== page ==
Results

For all possible forefoot positions, the calcaneus was everted whenever the hindfoot was everted, as evidenced by negative angles in the frontal plane (-2.1˚ ± 2.2˚). Similarly, all calcaneal frontal plane positions were positive (indicating inversion) whenever the hindfoot was inverted (8.7˚ ± 4.0˚, p < 0.0001). These values indicated that the apparatus was able to evert and invert the hindfoot.

We also were able to mechanically ground the tibia and talus. The average peak angular motion between the tibia and talus in all three cardinal planes was 0.49˚ ± 0.76˚. Of all tibia-to-talus data taken, 95% were less than 1.5˚ and all data greater than 1.5˚ (35 angular measurements) were from just two feet (29 from foot 7 and 6 from foot 6).

The bones of the forefoot (the first, second, and fifth metatarsals) had significant increases in range of motion from forefoot dorsiflexion to plantar flexion in the sagittal plane when the calcaneus was everted compared to inverted (p = 0.003, 0.007, and 0.002, respectively). With the number of specimens in our sample, no significant differences in range of motion from forefoot dorsiflexion to plantar flexion in the frontal or transverse plane were detected.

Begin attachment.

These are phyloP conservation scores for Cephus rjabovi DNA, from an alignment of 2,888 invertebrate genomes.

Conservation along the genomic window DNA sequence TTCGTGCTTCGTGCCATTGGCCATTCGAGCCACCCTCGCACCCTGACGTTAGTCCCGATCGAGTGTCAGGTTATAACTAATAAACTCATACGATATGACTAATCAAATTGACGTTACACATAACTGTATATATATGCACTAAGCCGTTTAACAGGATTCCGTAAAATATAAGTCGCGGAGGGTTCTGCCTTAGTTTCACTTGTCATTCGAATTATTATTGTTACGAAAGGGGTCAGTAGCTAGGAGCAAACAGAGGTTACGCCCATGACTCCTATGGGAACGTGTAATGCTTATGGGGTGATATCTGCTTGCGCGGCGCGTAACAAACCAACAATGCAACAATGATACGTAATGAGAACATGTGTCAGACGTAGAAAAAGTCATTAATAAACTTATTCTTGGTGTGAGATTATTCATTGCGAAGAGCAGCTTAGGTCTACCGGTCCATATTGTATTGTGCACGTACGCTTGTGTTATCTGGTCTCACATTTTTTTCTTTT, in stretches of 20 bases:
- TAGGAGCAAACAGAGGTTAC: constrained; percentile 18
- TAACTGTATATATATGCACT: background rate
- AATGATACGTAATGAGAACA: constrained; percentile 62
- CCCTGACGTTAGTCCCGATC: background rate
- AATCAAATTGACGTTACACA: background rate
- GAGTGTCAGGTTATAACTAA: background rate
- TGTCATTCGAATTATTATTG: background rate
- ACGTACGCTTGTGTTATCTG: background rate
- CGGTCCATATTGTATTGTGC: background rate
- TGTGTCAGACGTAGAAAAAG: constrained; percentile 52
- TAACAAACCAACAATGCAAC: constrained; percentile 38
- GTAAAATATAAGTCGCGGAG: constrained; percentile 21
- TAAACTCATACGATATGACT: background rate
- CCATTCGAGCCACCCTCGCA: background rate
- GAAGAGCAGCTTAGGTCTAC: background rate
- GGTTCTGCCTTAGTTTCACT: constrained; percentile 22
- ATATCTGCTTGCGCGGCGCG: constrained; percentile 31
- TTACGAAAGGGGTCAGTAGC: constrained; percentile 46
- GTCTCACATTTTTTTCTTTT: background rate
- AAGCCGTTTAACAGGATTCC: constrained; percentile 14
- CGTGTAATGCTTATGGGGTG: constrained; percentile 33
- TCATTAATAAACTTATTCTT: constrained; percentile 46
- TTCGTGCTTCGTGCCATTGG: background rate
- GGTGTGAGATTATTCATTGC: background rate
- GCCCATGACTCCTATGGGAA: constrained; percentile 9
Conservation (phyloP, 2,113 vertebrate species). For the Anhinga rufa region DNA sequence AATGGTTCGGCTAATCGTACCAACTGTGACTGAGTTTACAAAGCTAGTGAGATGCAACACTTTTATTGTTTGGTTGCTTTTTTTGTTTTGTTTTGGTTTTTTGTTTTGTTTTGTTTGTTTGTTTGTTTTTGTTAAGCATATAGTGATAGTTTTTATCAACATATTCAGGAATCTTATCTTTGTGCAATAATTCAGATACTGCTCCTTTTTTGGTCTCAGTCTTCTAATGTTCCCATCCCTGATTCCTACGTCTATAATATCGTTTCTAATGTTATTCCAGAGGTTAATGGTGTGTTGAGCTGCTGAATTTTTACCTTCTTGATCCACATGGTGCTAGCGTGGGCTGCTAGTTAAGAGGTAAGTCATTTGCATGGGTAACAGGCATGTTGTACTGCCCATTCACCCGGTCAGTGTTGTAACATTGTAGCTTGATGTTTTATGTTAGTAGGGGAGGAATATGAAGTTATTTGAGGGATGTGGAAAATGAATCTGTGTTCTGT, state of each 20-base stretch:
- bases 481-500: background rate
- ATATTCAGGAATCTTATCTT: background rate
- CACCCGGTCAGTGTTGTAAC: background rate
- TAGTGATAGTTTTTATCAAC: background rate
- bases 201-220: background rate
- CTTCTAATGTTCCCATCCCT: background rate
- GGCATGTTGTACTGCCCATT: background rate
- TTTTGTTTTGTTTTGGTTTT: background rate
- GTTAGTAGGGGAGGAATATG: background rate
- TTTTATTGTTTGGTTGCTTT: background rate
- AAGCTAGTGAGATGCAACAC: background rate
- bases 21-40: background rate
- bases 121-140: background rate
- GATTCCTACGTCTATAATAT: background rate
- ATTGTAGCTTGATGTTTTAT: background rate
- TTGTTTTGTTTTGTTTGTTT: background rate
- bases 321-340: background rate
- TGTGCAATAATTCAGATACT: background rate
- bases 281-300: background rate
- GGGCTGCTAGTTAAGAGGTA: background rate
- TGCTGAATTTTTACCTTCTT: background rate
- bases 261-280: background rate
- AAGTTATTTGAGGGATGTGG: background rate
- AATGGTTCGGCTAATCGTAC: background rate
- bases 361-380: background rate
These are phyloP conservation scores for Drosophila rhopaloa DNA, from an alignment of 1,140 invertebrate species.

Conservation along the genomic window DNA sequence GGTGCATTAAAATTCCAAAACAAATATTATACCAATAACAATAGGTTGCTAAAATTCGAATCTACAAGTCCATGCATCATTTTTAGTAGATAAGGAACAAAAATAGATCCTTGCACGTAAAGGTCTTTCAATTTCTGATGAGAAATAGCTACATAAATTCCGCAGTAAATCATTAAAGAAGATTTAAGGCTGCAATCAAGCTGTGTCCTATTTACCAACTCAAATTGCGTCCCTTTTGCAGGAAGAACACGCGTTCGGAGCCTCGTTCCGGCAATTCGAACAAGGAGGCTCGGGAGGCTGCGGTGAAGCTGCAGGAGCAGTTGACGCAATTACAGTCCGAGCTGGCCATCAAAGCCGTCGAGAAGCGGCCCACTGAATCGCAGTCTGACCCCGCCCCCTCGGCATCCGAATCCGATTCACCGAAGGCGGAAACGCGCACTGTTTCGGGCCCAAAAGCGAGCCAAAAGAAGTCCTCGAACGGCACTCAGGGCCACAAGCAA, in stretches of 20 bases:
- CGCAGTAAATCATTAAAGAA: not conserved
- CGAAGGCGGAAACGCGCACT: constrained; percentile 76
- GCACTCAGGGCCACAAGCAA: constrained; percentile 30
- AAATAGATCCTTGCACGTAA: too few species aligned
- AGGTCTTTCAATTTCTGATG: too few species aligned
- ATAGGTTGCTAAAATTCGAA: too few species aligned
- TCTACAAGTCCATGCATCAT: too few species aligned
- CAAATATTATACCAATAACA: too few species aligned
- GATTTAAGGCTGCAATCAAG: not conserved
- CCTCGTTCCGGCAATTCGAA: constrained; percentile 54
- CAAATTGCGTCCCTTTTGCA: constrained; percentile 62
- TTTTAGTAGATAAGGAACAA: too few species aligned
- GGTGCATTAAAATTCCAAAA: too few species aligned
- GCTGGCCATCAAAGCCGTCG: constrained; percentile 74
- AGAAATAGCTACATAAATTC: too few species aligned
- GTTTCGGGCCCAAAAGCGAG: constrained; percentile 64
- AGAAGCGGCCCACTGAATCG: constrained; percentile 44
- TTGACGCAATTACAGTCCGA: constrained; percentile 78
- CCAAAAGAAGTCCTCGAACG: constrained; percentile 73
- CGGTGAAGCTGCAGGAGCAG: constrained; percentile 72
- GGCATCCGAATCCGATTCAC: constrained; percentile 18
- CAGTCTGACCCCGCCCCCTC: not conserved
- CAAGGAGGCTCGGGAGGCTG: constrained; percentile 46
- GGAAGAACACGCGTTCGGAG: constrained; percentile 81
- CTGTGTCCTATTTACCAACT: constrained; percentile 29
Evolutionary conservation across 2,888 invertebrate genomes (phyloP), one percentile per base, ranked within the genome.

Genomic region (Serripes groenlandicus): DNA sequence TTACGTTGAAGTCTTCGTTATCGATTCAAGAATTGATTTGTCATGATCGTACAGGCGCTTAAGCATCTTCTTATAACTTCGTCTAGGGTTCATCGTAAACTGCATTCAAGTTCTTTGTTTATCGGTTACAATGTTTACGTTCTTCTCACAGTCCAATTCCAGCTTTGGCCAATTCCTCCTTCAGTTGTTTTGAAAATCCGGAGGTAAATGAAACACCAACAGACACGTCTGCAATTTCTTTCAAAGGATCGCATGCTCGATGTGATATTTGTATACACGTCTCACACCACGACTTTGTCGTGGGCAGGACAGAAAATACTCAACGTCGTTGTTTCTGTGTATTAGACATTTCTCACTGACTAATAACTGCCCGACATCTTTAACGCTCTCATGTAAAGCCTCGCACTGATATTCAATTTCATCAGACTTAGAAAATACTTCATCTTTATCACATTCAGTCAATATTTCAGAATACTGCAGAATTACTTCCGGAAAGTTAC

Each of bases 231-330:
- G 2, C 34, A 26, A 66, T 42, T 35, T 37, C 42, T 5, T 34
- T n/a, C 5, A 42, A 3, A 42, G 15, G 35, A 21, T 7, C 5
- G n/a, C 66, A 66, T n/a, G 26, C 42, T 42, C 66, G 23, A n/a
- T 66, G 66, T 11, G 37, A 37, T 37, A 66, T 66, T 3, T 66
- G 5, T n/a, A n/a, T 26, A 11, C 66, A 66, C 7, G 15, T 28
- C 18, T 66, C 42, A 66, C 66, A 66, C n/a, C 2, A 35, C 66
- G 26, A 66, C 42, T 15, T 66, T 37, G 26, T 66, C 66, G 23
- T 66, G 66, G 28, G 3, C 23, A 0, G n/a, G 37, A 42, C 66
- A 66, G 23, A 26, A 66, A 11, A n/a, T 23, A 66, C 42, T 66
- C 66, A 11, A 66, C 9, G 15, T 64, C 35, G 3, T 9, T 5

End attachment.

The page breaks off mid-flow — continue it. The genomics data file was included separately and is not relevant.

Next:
Unexpectedly, we found a nonsignificant trend of increased range of motion of the navicular in the frontal plane from forefoot dorsiflexion to plantar flexion when the hindfoot was inverted compared to everted (p = 0.06). The cuboid data for the same loading conditions also increased when the hindfoot was inverted, but the difference was not significant (p = 0.3).

For the sample size we tested, no significant difference in the frontal plane range of motion from forefoot eversion to inversion of either the navicular or cuboid while the hindfoot was everted or inverted was detected (p = 0.2 and 0.8, respectively). Therefore, our second hypothesis, namely that there will be increased motion in the frontal plane of the navicular and cuboid during forefoot eversion and inversion when the calcaneus is everted rather than inverted, was rejected. With the sample size available, there were no other significant differences in range of motion for any other foot bones. Stated in another way, for the number of specimens we tested, hindfoot position (inversion or eversion) had no effect on the range of motion of the forefoot or midfoot bones during maximal forefoot eversion and inversion.